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Photo by Swati H. Das on Unsplash

Mandala, the term simply means a circle in Sanskrit.

Art is not considered a necessity in schools nowadays. It is as important as academics because it will teach students not just creativity but about culture and community as well. For instance, Mandala as an art form may help in learning Hindu and Buddhist beliefs. Mandala can be understood in two ways, the external one which is symbolism and internal which is used as a guide for practices like meditation.

Mandala, the term simply means a circle in Sanskrit. The first time it was ever produced was in the first century before the Christ era as a Buddhist art form. In Buddhism, the mandala represents the ideal universe and the path to enlightenment.

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In 1776, Marie Antoinette had been Queen of France for two years and was already recognised as the queen of elegance and style.

By Siddhi Jain

A set of 112 diamonds, originally belonging to Queen Marie-Antoinette of France (1755-1793), will go under the hammer on November 9. Presented in their current form, the 112 diamonds are set as a historic pair of bracelets, estimated to sell for between as massive $2,000,000-4,000,000 or Rs 14.7-29.4 crores. They will be auctioned under the live Magnificent Jewels Auction in Geneva by the auction house Christie's.

In 1776, Marie Antoinette had been Queen of France for two years and was already recognised as the queen of elegance and style. According to the auction house, the same year she bought these two diamond bracelets for 250,000 livres, a huge sum at the time.
According to Count Mercy-Argenteau, Austria's Ambassador to France, they were paid partly in gemstones from the Queen's collection and partly with funds the Queen received from King Louis XVI, says Christie's. The Ambassador later took office in Brussels and in January 1791, received a letter from Queen Marie-Antoinette, then a prisoner in the Tuileries in Paris, after the French Revolution overthrew the monarchy.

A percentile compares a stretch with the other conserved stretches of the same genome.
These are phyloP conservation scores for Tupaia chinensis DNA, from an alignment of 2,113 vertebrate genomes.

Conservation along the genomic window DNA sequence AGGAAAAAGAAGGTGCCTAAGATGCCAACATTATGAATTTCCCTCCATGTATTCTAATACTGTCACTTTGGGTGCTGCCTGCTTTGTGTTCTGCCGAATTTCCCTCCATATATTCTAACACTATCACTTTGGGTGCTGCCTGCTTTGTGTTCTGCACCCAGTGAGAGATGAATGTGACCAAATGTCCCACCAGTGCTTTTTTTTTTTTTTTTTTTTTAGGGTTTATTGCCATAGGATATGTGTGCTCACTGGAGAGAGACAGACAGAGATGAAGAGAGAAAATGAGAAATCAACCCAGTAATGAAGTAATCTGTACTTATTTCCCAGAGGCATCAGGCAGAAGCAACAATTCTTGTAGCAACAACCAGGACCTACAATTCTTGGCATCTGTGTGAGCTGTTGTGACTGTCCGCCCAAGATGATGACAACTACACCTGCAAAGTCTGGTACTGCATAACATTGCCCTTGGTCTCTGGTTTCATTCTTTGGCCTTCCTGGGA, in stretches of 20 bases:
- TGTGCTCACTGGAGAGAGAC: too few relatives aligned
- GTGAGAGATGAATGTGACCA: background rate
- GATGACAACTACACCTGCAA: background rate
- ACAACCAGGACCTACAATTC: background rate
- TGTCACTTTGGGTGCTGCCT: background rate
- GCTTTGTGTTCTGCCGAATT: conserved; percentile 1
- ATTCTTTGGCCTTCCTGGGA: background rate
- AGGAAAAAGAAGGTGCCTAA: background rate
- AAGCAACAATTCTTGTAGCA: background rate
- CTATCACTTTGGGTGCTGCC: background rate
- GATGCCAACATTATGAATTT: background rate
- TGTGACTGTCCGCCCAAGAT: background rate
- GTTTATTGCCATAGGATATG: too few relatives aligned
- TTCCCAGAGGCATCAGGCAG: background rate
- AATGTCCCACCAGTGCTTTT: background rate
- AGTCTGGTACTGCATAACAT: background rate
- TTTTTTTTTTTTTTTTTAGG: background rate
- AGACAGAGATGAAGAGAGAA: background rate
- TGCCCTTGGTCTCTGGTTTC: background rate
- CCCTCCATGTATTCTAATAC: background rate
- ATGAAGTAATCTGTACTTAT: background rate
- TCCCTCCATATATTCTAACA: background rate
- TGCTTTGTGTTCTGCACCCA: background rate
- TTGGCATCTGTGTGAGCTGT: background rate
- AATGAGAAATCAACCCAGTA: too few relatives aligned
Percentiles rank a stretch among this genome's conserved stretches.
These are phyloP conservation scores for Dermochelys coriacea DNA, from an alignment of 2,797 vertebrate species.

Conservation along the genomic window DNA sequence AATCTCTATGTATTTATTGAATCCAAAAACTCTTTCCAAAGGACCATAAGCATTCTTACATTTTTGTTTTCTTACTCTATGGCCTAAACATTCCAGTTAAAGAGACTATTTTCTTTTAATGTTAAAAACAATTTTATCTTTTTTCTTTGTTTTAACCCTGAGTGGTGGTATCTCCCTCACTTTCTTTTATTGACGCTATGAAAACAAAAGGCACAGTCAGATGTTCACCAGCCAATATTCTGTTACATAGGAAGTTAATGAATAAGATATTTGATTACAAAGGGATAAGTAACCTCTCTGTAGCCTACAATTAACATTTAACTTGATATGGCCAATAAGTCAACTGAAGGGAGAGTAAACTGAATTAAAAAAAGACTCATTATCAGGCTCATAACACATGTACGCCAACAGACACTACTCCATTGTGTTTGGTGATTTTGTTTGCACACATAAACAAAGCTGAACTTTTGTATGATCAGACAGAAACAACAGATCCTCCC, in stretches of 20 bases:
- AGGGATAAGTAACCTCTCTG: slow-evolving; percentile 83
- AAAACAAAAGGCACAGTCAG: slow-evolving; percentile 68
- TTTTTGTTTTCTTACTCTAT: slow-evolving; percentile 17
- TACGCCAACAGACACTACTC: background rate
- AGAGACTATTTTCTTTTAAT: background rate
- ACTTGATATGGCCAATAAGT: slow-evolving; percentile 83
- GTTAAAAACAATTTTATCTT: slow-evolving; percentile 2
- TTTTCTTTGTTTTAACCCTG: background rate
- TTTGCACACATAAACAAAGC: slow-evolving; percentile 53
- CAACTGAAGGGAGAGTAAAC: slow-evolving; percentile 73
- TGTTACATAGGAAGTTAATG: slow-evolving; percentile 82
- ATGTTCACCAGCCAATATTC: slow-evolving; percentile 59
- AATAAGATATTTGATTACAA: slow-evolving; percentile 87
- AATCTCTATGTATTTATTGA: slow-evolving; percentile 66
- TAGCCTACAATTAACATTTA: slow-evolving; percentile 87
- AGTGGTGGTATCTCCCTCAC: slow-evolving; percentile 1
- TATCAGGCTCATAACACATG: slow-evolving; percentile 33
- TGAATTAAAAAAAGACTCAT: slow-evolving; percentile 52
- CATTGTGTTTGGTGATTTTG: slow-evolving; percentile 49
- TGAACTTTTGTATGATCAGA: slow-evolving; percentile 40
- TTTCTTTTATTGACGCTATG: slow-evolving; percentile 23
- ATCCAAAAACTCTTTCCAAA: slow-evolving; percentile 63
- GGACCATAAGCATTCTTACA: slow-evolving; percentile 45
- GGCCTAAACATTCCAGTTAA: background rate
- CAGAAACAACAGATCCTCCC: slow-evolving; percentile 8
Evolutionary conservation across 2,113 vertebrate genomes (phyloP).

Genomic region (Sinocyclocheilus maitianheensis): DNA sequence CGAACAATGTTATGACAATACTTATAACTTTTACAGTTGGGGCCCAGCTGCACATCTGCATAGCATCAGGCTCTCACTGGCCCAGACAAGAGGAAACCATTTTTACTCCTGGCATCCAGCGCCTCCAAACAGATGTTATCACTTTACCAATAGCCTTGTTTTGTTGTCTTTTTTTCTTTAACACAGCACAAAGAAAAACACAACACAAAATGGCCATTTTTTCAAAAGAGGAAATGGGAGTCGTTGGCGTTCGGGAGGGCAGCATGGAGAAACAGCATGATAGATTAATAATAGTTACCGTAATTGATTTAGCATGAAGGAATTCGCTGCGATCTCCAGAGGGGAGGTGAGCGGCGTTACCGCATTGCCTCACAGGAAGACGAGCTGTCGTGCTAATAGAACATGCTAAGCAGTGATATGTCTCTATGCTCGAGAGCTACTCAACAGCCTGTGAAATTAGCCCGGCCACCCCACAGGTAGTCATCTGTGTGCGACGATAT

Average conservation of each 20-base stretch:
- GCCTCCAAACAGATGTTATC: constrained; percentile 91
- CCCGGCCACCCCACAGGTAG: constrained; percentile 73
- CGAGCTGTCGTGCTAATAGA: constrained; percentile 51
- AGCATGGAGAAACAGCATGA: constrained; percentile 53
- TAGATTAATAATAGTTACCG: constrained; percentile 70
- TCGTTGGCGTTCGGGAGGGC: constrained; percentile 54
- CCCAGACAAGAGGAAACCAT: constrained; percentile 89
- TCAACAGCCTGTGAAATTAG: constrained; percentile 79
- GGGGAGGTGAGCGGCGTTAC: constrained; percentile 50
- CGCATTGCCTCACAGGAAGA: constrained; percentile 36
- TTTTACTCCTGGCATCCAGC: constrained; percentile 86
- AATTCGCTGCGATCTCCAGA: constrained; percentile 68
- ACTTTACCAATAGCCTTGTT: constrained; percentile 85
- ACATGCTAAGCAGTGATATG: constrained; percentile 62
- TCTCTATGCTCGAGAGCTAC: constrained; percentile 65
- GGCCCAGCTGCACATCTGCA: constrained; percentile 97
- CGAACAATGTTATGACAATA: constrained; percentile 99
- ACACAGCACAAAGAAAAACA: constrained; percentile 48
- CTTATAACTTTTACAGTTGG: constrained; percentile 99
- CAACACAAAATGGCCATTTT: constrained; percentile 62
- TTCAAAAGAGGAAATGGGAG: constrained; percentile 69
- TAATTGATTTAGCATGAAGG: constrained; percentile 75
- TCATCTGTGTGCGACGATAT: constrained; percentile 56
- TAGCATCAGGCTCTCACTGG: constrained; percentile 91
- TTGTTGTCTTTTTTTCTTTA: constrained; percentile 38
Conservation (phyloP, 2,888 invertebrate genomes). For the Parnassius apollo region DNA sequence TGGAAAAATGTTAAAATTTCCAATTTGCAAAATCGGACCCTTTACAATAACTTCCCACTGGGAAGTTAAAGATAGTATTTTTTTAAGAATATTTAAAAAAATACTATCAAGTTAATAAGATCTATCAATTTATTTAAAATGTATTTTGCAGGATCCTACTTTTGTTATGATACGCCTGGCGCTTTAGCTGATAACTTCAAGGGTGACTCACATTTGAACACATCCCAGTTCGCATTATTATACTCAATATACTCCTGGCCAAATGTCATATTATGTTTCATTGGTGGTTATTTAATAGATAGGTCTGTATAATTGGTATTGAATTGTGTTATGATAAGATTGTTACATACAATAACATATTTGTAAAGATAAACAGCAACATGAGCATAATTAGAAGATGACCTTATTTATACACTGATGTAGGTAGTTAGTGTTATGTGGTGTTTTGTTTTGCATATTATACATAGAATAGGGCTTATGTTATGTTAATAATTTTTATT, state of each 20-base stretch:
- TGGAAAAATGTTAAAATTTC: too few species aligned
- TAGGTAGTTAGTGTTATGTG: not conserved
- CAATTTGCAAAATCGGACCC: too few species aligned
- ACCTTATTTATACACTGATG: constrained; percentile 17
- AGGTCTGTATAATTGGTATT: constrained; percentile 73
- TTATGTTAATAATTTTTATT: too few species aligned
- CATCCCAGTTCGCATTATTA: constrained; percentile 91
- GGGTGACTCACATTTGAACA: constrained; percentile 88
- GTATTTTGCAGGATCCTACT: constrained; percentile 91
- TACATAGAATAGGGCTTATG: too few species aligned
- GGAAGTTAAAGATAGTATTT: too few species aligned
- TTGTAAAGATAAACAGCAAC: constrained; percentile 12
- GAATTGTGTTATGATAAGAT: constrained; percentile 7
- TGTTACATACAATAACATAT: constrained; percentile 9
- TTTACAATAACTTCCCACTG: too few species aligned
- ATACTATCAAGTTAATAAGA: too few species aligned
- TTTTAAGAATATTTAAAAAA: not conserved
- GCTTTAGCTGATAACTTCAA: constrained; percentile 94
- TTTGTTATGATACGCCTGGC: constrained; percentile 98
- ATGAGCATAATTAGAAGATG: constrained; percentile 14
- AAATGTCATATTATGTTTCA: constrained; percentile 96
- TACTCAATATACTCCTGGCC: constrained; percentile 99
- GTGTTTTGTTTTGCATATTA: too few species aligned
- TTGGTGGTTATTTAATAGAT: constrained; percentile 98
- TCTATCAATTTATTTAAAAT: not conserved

picture of woman in dress "It announced that a wooden chest would be sent to him for safekeeping. Mercy-Argenteau stored it unopened for the next couple of years. Wikimedia commons

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Large tree in middle of forest during daytime. Photo by veeterzy on Unsplash

Bringing photographs from his visits to the three remote, international locations -- Arctic Circle, Iceland (2010), Antelope Canyon, Arizona USA (2010); and the Great Namib Desert, Namibia (2015), an online exhibition titled 'Pristine', by opthalmologist and self-taught photographer Navin Sakhuja will go on view from September 6-19.

The photographs engage with the power and beauty of nature. Sakhuja in his art practice has been fascinated by and is drawn to the unknown, the unexplored, and the untouched, pristine and desolate parts of the planet.

"I have always been fascinated by the astonishing power and beauty of nature. It is this fascination with the unknown, the unexplored and the untouched which draws me repeatedly to these pristine and desolate parts of the planet. I am always looking for the planet as it was before we gnawed away at it and changed it to what it looks like today. I can only try and describe what I saw, although I know I cannot do justice to the amazing spectacles to which I was witness. This photo essay covers three different visits over the last 10 years, the only common thread being 'Pristine'," writes Sakhuja about the exhibition.

Contemplating on his visit to desert land in Namibia, he writes: "In all my life I have never seen anything as raw, as untamed, and as stunning. The Namib stretches for more than 2,000 km along the Atlantic coasts of Angola, Namibia and South Africa, over undulating seas of sand, gravel plains and rocky mountain outcrops. The 'roaring dunes'-- so called because they create a perfect storm of sand and air, begetting thereby a rumble that is as loud as a low-flying plane--are also distinctive to the Namib."

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Fans dressed as Marvel characters attend the premiere of "Shang-Chi and the Legend of Ten Rings" at the El Capitan Theatre in Los Angeles, California, Aug. 16, 2021.

LOS ANGELES, CALIFORNIA - Like a lot of Asian actors, Simu Liu has played the nameless guy who can do martial arts but inevitably loses out to a more skilled white guy. It was one of his very first stunt jobs.

"Yeah, I took my paycheck and I went home. I didn't really complain about it," said the Chinese-Canadian actor. "But then, you look at the bigger picture and you look at the opportunities that are available to Asian performers. You see that yeah, past a certain point, there really isn't that deeper representation."

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